The battle of New York is over. After two weeks of speeches, articles, murals and intensified negative campaigning, the winners were no surprise: Donald Trump and Hillary Clinton. But each victory left the victor with a similar problem: the Republican and Democratic parties have become furiously divided.
Some supporters of Sen. Bernie Sanders have declared that they would not vote for Clinton in the November general election (and vice versa), and supporters of Sen. Ted Cruz vowed not to vote for Trump (and vice versa). The frontrunners are coming from opposite situations — Trump, the Republican Party outsider, and Clinton, the Democratic Party itself — but the problem they must now solve is the same. How to unite voters split by a populist revolution?
Trump won Tuesday’s vote by 35 points over the centrist governor of Ohio, John Kasich, and 45 points ahead of Cruz, who, after minor victories in states like Colorado and Wyoming, aspired to position himself as a “reasonable alternative” to the exuberant billionaire. Instead, Cruz, the theo-conservative reactionary from Texas, left New York without a single delegate. Though Trump lost Manhattan itself, he celebrated with a speech in the city repeating his promises of grandeur before a cheering audience.
It was different for Sanders, who was set back by rules that bar independent voters, who aren’t registered Democrats, from casting a ballot. The parties — and individual states — have the right to establish their own election rules. In states that select their nominee by caucus, where electors can decide the same day to sign up for the Democratic ticket, Sanders has won repeatedly. In New York, however, the system excludes all those who joined the movement in recent weeks.
Clinton won 58 percent of the vote compared to Sanders’ 42 percent, a gap greater than the polls predicted. She dominated among women, among blacks and Hispanics, among older voters and in upstate cities: Rochester, Buffalo, Syracuse and all the boroughs of New York City, including Sanders’ home neighborhood of Brooklyn, where the Vermont senator attracted large crowds to rallies in recent weeks.
Clinton’s victory speech sought to rope in his supporters, insisting that the commonalities between the two candidates far outweigh the differences, and calling for a reunification of the party.
The former secretary of state is in position to clinch the nomination with the help of another crucial mechanism that helps ensure continuity in the party: superdelegates. Her advantage of 1,413-1,145 over Sanders’ in delegates earned at the ballot box is augmented by the 487 superdelegates who can vote for whomever they wish. These are essentially party cadres who have an interest in blocking an outsider. (In Congress, Sanders identifies as an independent, not a Democrat.)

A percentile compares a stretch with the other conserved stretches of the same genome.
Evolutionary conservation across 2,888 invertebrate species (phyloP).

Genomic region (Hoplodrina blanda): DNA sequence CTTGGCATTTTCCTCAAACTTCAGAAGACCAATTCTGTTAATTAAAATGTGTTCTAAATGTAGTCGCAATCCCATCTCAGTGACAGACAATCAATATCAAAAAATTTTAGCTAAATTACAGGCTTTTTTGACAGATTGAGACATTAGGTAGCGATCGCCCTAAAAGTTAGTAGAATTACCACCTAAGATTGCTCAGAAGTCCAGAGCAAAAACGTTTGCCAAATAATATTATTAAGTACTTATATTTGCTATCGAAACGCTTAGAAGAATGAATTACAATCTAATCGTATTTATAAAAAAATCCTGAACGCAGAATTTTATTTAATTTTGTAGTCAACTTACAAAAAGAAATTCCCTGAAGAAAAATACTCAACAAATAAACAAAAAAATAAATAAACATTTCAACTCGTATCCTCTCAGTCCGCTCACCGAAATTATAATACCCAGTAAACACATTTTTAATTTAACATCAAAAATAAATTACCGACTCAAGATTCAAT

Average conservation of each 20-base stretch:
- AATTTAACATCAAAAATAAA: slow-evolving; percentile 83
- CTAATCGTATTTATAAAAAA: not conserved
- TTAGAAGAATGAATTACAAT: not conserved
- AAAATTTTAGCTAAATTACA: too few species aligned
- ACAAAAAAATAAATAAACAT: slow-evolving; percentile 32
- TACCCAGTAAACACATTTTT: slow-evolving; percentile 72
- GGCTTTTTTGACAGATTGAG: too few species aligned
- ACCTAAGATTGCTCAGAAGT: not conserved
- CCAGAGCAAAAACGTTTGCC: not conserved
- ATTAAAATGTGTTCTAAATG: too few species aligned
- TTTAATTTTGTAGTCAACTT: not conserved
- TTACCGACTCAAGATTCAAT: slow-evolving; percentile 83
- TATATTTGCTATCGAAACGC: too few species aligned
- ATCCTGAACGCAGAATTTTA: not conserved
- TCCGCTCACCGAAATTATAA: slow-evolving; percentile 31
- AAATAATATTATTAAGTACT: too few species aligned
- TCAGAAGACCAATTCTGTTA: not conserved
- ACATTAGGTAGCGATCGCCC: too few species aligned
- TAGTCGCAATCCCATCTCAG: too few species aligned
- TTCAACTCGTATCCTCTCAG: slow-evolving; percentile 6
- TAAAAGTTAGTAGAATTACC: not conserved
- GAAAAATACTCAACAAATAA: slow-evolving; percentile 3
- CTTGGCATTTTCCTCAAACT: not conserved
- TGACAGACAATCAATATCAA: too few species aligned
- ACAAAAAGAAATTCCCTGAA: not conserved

To mount an effective challenge, Sanders needs to at least match Clinton’s delegates on July 1 voting. Without that, it will be very difficult for him to woo superdelegates to his side. It is probable that after Tuesday, the party will further close ranks behind Clinton.
By comparison, the Republican Party seems adrift, without an effective strategy to block the road to the leader that, paradoxically, no one seems to want. Trump could conceivably earn the 1,237 delegates needed to ensure the party’s nomination. If he doesn’t, the party will then have to decide whether to impose the letter of the rules and deny him the nomination or try to reach an agreement at the convention.
In this context, the remaining states — Pennsylvania, Maryland, Rhode Island, Connecticut and Delaware on April 26; Indiana in May; a handful of states in the West and finally New Jersey and California on June 7 — if not a formality are now only half of the race.
In both parties, but especially in the GOP, the campaign has already moved on the home front. Starting Wednesday, the Nation Republican Committee will meet in Florida to iron out the rules governing the convention in Cleveland in June. These typically inconsequential decisions now become crucial.
Not surprisingly, representatives of the candidates will be present to plead their cases, including Trump, who as recently as Monday complained that the party was trying to “steal the victory.”
Sanders, meanwhile, continued to summon support and to emphasize a clear generational demarcation in his party and in U.S. policy, which after Occupy and Black Lives Matter is trying to find a unified progressive voice.
But after Tuesday, the question might begin to center around what form this “political revolution” will take.
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